New York’s prison system unfairly punished more than 2,000 prisoners after tests of suspected contraband substances falsely tested positive for drugs, according to a report released Thursday. In hundreds of cases, the prisoners had committed no offense, but the flawed results were used to put them in solitary confinement, halt family visits, or cancel parole hearings.
The report by Inspector General Lucy Lang found that state prison staff failed to confirm the test results with an outside lab. The manufacturer of the contraband screening drug tests, Sirchie Finger Print Laboratories, says in its instructions that the results from the drug tests should be treated as preliminary and unconfirmed.
The report also found that New York state prison staff failed to abide by protocols meant to prevent misidentifying contraband or cross-contaminating samples. The Sirchie NARK II contraband screening tests are used to detect synthetic cannabinoids and other types of drugs by putting substances into testing pouches. They sometimes cross-react with commonly used over-the-counter medications, as well as tea or protein powders sold within some state facilities, the report detailed.
The manufacturer said their tests are designed to confirm probable cause the substance was likely a member of a family of commonly used drugs, not a specific substance, according to the report.
The report recommended New York state prisons provide additional training to testing officers and require them to notify their supervisors when potential discrepancies arise. It also called for tracking drug test results through a central inventory of tests to monitor for any trends that may hint at future errors.
“This investigation and the subsequent policy changes and record expungements represent one step closer to ensuring the level of integrity we should all expect and demand from the State," Lang said in a statement.
New York's Department of Corrections and Community Supervision raised the issue concerning the drug tests with the state Inspector General in August 2020, almost a year after the NARK II contraband screening tests were phased in state correctional facilities. Based on findings during the investigation, prison officials eventually reversed and expunged 704 disciplinary infractions based on the positive test results, according to the report. Some prisoners may have had more than one charge. They also reduced guilty charges in another 2,068 infractions.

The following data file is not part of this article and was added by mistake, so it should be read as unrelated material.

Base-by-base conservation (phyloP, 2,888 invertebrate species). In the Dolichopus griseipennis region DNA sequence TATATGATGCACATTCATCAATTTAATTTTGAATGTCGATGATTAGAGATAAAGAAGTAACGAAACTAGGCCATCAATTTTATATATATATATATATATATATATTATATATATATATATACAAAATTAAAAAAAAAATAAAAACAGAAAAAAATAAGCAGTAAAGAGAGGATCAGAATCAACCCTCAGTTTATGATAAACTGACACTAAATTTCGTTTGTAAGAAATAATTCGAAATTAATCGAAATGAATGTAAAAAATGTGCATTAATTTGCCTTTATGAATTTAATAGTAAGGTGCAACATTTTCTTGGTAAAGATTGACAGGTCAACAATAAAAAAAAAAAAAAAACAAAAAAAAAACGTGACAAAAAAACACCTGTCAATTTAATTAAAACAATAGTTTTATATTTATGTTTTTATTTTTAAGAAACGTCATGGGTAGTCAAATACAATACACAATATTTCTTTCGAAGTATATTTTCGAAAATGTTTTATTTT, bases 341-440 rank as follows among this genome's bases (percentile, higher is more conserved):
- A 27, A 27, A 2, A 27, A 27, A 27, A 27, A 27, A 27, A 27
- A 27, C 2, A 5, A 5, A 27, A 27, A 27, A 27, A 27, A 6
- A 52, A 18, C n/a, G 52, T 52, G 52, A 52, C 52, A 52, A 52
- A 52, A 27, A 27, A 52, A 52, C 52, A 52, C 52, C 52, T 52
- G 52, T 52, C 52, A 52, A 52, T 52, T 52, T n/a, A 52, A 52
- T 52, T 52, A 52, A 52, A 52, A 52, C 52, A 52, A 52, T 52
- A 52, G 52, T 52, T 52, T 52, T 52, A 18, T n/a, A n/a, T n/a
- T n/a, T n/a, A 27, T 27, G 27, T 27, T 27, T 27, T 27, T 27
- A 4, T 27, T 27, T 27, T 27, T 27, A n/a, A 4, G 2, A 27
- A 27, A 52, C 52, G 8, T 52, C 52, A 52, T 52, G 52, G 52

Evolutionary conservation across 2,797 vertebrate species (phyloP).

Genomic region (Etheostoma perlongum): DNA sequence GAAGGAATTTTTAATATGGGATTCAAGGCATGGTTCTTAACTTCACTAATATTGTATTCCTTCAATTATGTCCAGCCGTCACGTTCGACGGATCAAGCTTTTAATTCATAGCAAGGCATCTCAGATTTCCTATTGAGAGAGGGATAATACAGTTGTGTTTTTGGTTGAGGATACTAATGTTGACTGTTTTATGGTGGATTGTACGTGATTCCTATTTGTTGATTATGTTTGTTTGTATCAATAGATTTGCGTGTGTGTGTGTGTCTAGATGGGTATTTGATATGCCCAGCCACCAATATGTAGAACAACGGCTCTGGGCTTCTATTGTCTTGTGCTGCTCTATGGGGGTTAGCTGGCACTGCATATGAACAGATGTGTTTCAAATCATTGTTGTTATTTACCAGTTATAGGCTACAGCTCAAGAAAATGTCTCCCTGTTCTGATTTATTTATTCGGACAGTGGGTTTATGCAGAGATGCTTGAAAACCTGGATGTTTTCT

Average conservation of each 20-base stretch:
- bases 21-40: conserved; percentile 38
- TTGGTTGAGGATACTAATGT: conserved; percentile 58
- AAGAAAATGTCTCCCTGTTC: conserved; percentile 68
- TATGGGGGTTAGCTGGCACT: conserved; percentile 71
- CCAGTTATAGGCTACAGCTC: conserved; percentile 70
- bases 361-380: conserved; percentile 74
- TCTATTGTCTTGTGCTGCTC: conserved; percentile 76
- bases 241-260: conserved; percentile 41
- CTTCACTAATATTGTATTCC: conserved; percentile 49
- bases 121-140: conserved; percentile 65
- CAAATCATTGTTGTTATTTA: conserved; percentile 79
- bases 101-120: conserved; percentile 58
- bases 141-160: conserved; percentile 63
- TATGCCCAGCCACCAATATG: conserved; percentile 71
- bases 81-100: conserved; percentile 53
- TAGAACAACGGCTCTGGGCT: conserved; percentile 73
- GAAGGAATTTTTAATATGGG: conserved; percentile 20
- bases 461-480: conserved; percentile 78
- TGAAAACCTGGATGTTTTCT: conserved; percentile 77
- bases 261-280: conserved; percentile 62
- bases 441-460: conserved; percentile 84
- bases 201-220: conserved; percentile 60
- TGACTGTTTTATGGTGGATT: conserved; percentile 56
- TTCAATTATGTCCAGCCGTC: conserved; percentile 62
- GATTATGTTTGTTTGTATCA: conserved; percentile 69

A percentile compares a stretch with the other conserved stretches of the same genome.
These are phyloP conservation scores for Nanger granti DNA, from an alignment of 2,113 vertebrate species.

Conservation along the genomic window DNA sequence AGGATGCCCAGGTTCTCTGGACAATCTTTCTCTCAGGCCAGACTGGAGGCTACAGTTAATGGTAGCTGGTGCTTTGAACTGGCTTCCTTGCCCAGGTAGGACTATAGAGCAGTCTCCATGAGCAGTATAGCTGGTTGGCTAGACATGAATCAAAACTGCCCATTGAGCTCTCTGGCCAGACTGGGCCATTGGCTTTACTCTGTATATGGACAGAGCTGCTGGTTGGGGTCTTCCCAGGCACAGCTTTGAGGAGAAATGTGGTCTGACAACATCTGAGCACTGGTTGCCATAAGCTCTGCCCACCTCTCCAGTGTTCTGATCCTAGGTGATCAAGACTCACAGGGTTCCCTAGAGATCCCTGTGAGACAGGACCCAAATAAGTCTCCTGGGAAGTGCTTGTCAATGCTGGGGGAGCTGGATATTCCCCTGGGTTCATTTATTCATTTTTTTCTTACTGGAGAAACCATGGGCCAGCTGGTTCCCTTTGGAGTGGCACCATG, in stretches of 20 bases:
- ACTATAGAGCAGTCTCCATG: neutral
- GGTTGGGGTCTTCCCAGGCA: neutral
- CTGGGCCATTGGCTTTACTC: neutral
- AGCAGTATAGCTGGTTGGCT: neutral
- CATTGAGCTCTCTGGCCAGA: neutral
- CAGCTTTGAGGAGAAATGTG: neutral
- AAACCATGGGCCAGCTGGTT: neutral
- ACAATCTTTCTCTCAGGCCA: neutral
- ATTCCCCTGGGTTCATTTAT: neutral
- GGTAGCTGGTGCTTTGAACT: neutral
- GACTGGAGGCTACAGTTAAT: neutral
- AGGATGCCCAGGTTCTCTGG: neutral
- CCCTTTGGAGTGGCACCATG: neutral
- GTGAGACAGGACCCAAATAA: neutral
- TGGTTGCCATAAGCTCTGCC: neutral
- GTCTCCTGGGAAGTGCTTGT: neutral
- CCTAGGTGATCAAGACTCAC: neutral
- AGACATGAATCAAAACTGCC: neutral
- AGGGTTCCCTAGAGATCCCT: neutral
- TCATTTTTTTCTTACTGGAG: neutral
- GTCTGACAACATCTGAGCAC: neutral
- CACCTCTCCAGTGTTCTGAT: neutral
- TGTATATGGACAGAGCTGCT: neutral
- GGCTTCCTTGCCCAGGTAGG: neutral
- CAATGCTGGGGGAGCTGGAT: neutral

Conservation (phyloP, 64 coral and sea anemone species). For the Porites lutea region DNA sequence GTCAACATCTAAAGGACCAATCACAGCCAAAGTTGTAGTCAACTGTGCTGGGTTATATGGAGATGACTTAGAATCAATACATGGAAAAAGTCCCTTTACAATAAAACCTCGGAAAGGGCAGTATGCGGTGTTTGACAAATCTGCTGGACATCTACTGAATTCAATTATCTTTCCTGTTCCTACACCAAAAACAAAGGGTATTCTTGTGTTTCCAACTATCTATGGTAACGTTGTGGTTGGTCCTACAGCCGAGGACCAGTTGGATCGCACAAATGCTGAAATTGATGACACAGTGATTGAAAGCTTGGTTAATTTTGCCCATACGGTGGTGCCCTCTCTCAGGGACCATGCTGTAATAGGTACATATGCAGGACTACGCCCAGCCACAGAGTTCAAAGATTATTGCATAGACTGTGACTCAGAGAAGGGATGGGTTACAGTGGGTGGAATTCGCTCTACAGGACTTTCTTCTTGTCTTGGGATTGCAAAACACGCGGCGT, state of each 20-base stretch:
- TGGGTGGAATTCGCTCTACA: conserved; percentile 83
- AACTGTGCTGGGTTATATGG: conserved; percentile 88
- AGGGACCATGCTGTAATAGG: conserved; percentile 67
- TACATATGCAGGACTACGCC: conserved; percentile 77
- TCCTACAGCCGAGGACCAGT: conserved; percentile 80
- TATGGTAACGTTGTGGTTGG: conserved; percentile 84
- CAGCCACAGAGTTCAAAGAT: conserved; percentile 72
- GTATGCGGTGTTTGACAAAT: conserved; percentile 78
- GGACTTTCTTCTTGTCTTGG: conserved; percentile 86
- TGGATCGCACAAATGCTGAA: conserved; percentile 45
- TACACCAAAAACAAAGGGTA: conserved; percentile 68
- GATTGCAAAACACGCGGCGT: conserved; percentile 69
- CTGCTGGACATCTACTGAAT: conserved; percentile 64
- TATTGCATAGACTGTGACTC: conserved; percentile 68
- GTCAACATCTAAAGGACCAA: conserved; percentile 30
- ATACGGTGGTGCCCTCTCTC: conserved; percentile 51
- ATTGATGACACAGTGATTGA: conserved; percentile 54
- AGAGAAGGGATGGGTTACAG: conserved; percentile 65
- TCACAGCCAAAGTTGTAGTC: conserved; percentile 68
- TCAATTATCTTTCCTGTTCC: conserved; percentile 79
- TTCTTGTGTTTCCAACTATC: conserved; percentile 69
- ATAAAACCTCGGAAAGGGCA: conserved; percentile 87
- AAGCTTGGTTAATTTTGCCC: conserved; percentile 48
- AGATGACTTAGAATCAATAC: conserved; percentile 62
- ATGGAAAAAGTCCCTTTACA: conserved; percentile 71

By 2021, the corrections department contracted an outside lab to provide confirmatory testing and also created a new position for a senior officer responsible to ensure drug testers follow appropriate instructions.
"While the detection and removal of these substances is imperative, it must be done with accuracy and fairness,” the department's Acting Commissioner Daniel F. Martuscello III said.
The department said that since the investigation, the department has since made improvements that align with the report's recommendations.
This isn’t the first time the department had issues with false positive drug test results.
A previous investigation by the state Inspector General in 2022 found that the state correctional agency ignored test instructions and disciplined inmates based on inaccurate results from another kind of drug screening test made by manufacturer Microgenics Corp.
Martin Garcia, a resident of Queens who served eight years at Fishkill Correctional Facility, was nearing the end of his sentence when, much to his shock, his Microgenics urine drug test came back positive.
“I was going home. Why would I get high? It didn’t add up,” said Garcia, 38. “But I was distraught because, I’m like, how do you fail a drug test? Is this medical?”
He raised the issue with a prison supervisor who acknowledged that something was wrong. He says the disciplinary charge was dismissed based on a bureaucratic technicality, not retesting.
In 2019, hundreds of New York prisoners filed a federal class action lawsuit against Microgenics Corp., claiming the manufacturer failed to ensure that its device produced accurate results.
The state’s contraband drug testing program requires two tests for suspected illegal substances. The first is a presumptive test, which then has to be sent to an outside lab for confirmation.
Even in the preliminary tests, prison staff regularly failed to carry out the tests in a reliable way, the report found. In one case, officers used pen caps and pocketknives to place suspected contraband into the drug test kits, instead of using a clean loading device. That could have led to contamination of the test sample, leading to a false positive.
During the almost five-year period in which the department used the NARK II tests in its facilities, there were more than 9,000 guilty dispositions for drug possession.
Despite restricting families from sending packages to inmates and routinely screening prisoners for drugs, New York’s Department of Corrections and Community Supervision continues to struggle to curb the flow of illegal drugs in their facilities, the report said.